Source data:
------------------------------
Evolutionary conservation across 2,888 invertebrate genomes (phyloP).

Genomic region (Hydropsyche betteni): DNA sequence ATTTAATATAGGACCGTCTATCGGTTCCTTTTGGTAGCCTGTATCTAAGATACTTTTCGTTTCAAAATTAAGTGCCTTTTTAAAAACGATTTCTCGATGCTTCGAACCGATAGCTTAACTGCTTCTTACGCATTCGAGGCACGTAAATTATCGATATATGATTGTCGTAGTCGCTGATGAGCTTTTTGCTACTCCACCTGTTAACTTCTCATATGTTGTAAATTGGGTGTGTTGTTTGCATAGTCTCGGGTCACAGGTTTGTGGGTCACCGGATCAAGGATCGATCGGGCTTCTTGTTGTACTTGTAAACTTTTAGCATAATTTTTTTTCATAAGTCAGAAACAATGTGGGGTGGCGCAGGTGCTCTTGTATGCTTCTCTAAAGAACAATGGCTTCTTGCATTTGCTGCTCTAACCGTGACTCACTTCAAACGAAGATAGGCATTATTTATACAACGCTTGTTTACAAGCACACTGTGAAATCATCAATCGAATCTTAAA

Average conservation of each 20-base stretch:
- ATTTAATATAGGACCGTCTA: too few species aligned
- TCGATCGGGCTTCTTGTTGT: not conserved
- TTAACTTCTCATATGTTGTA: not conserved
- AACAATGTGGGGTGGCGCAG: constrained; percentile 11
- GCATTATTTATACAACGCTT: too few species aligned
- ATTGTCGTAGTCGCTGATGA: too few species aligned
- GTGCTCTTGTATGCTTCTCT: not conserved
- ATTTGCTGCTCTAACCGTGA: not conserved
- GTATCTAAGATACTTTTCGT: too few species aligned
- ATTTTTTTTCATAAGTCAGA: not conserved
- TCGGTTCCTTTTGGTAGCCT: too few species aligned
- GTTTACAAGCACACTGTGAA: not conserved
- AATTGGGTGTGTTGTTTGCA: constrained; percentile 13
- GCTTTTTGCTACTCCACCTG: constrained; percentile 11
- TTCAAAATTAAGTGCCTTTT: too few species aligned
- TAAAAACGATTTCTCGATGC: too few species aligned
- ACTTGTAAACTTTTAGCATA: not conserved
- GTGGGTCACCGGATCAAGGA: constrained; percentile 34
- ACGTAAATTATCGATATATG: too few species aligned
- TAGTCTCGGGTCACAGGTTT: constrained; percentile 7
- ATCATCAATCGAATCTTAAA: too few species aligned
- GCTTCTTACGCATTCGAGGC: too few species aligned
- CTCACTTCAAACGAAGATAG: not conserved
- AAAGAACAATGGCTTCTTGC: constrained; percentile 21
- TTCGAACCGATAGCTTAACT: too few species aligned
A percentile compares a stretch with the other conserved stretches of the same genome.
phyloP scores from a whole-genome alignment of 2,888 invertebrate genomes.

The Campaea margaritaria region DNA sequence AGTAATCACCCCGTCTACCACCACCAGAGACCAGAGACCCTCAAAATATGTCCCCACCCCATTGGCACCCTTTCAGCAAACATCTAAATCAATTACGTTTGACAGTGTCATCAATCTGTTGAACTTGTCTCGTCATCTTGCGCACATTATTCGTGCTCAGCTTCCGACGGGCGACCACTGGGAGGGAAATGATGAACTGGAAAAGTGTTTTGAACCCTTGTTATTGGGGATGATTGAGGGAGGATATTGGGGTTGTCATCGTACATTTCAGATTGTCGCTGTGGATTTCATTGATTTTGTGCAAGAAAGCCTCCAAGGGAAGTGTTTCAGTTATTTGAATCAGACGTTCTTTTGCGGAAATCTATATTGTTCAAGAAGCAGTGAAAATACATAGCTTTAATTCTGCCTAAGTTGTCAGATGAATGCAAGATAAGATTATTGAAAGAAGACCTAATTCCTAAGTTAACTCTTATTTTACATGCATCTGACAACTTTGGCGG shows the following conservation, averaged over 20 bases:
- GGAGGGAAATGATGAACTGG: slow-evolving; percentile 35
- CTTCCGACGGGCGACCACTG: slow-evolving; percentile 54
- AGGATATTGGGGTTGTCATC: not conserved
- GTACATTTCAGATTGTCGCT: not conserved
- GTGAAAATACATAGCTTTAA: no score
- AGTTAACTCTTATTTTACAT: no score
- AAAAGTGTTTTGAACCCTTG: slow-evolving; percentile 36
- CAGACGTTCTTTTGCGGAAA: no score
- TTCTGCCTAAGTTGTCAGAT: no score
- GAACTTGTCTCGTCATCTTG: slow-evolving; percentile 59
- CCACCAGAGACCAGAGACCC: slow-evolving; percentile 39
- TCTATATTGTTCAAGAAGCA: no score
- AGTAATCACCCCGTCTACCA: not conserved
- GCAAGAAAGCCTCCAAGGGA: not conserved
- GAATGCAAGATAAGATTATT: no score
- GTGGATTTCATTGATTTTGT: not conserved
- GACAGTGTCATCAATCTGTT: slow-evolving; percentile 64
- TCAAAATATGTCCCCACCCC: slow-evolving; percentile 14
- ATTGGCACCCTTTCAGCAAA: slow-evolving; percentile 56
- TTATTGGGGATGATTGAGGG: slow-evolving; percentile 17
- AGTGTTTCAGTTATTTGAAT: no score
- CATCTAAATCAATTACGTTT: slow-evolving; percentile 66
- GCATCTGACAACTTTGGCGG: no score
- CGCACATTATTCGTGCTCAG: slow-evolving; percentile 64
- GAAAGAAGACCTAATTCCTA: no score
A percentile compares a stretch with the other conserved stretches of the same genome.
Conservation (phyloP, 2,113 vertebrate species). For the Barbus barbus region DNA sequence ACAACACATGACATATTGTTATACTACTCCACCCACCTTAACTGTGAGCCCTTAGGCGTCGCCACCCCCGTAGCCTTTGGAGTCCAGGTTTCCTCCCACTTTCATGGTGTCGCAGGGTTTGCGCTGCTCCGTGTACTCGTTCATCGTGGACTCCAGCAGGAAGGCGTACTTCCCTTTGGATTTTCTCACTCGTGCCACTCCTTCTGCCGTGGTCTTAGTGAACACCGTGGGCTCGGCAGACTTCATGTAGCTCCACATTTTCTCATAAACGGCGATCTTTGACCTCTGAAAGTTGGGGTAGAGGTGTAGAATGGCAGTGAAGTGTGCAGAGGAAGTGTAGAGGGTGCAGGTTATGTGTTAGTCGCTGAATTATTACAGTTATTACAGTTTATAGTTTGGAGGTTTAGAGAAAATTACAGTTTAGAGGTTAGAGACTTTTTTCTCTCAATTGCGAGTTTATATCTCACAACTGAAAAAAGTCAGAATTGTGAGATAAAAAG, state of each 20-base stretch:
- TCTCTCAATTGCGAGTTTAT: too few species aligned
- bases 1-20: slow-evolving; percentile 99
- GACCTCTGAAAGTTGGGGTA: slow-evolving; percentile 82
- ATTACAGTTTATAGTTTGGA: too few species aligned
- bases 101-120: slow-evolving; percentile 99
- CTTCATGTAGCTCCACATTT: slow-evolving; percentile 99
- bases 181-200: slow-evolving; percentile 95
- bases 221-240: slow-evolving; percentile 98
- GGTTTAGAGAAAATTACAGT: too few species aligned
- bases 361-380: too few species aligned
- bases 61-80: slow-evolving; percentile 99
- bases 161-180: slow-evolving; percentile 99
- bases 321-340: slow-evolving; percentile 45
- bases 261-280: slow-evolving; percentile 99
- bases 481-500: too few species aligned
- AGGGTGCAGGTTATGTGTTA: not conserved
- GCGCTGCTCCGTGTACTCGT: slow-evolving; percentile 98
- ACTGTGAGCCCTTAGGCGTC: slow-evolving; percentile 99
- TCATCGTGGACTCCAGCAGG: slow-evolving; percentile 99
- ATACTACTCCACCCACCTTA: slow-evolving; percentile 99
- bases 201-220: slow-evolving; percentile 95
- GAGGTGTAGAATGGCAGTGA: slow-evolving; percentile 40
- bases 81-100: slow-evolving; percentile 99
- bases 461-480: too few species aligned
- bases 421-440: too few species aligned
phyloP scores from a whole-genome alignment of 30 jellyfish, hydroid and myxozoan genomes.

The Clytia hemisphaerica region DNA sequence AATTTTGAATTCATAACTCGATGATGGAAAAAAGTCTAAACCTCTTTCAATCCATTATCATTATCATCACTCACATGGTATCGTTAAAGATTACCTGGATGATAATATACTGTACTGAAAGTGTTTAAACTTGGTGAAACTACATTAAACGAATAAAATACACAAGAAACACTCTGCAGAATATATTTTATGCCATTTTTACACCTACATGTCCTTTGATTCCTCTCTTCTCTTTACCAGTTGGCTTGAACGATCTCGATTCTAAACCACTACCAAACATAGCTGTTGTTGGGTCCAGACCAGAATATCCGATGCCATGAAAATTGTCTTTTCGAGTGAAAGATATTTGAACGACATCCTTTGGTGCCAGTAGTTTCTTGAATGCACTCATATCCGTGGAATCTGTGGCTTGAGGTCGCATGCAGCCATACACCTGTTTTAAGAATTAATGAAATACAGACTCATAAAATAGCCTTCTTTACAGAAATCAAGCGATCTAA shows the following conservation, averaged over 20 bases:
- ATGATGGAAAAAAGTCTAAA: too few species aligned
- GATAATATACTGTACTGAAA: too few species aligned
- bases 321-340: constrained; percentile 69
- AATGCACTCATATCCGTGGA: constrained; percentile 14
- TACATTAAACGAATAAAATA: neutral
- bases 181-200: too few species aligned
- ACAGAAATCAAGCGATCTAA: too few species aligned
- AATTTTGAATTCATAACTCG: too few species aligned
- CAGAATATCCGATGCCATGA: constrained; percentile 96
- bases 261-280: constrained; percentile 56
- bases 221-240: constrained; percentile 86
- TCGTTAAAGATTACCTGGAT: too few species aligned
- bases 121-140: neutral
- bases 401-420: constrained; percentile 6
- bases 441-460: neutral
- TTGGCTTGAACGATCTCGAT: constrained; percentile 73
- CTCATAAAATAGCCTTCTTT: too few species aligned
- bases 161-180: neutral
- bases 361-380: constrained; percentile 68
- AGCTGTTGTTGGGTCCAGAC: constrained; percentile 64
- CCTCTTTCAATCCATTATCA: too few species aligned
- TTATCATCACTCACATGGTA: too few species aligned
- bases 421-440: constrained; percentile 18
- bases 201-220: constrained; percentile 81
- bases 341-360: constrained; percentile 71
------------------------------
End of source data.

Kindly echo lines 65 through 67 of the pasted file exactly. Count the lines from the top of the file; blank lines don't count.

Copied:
- bases 181-200: slow-evolving; percentile 95
- bases 221-240: slow-evolving; percentile 98
- GGTTTAGAGAAAATTACAGT: too few species aligned